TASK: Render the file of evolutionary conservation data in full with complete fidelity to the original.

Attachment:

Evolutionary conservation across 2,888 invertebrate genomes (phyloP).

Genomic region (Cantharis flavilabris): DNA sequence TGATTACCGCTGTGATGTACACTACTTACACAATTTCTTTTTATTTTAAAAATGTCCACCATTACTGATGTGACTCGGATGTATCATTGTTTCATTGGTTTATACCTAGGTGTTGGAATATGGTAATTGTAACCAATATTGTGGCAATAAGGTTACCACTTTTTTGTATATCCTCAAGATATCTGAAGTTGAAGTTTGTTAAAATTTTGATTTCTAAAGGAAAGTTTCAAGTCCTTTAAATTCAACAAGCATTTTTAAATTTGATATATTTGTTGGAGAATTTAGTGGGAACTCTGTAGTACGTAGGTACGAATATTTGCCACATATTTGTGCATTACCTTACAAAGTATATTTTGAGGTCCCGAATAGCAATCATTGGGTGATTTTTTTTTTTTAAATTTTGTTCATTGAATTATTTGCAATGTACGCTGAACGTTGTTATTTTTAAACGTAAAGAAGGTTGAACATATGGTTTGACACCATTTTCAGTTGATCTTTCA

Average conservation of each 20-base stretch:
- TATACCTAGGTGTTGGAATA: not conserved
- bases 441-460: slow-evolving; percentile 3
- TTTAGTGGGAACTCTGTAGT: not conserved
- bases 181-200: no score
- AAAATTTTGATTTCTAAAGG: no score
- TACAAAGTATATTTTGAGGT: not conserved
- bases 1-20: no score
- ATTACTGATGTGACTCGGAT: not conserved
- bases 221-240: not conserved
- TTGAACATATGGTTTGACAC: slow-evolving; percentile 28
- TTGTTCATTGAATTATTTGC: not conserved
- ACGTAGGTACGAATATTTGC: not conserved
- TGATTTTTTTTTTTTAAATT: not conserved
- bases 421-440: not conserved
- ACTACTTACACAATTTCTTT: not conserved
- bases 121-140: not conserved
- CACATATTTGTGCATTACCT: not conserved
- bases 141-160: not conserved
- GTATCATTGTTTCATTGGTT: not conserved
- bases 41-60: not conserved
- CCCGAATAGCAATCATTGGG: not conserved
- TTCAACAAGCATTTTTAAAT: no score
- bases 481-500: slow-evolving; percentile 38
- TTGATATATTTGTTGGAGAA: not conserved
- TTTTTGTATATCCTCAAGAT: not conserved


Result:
Evolutionary conservation across 2,888 invertebrate genomes (phyloP).

Genomic region (Cantharis flavilabris): DNA sequence TGATTACCGCTGTGATGTACACTACTTACACAATTTCTTTTTATTTTAAAAATGTCCACCATTACTGATGTGACTCGGATGTATCATTGTTTCATTGGTTTATACCTAGGTGTTGGAATATGGTAATTGTAACCAATATTGTGGCAATAAGGTTACCACTTTTTTGTATATCCTCAAGATATCTGAAGTTGAAGTTTGTTAAAATTTTGATTTCTAAAGGAAAGTTTCAAGTCCTTTAAATTCAACAAGCATTTTTAAATTTGATATATTTGTTGGAGAATTTAGTGGGAACTCTGTAGTACGTAGGTACGAATATTTGCCACATATTTGTGCATTACCTTACAAAGTATATTTTGAGGTCCCGAATAGCAATCATTGGGTGATTTTTTTTTTTTAAATTTTGTTCATTGAATTATTTGCAATGTACGCTGAACGTTGTTATTTTTAAACGTAAAGAAGGTTGAACATATGGTTTGACACCATTTTCAGTTGATCTTTCA

Average conservation of each 20-base stretch:
- TATACCTAGGTGTTGGAATA: not conserved
- bases 441-460: slow-evolving; percentile 3
- TTTAGTGGGAACTCTGTAGT: not conserved
- bases 181-200: no score
- AAAATTTTGATTTCTAAAGG: no score
- TACAAAGTATATTTTGAGGT: not conserved
- bases 1-20: no score
- ATTACTGATGTGACTCGGAT: not conserved
- bases 221-240: not conserved
- TTGAACATATGGTTTGACAC: slow-evolving; percentile 28
- TTGTTCATTGAATTATTTGC: not conserved
- ACGTAGGTACGAATATTTGC: not conserved
- TGATTTTTTTTTTTTAAATT: not conserved
- bases 421-440: not conserved
- ACTACTTACACAATTTCTTT: not conserved
- bases 121-140: not conserved
- CACATATTTGTGCATTACCT: not conserved
- bases 141-160: not conserved
- GTATCATTGTTTCATTGGTT: not conserved
- bases 41-60: not conserved
- CCCGAATAGCAATCATTGGG: not conserved
- TTCAACAAGCATTTTTAAAT: no score
- bases 481-500: slow-evolving; percentile 38
- TTGATATATTTGTTGGAGAA: not conserved
- TTTTTGTATATCCTCAAGAT: not conserved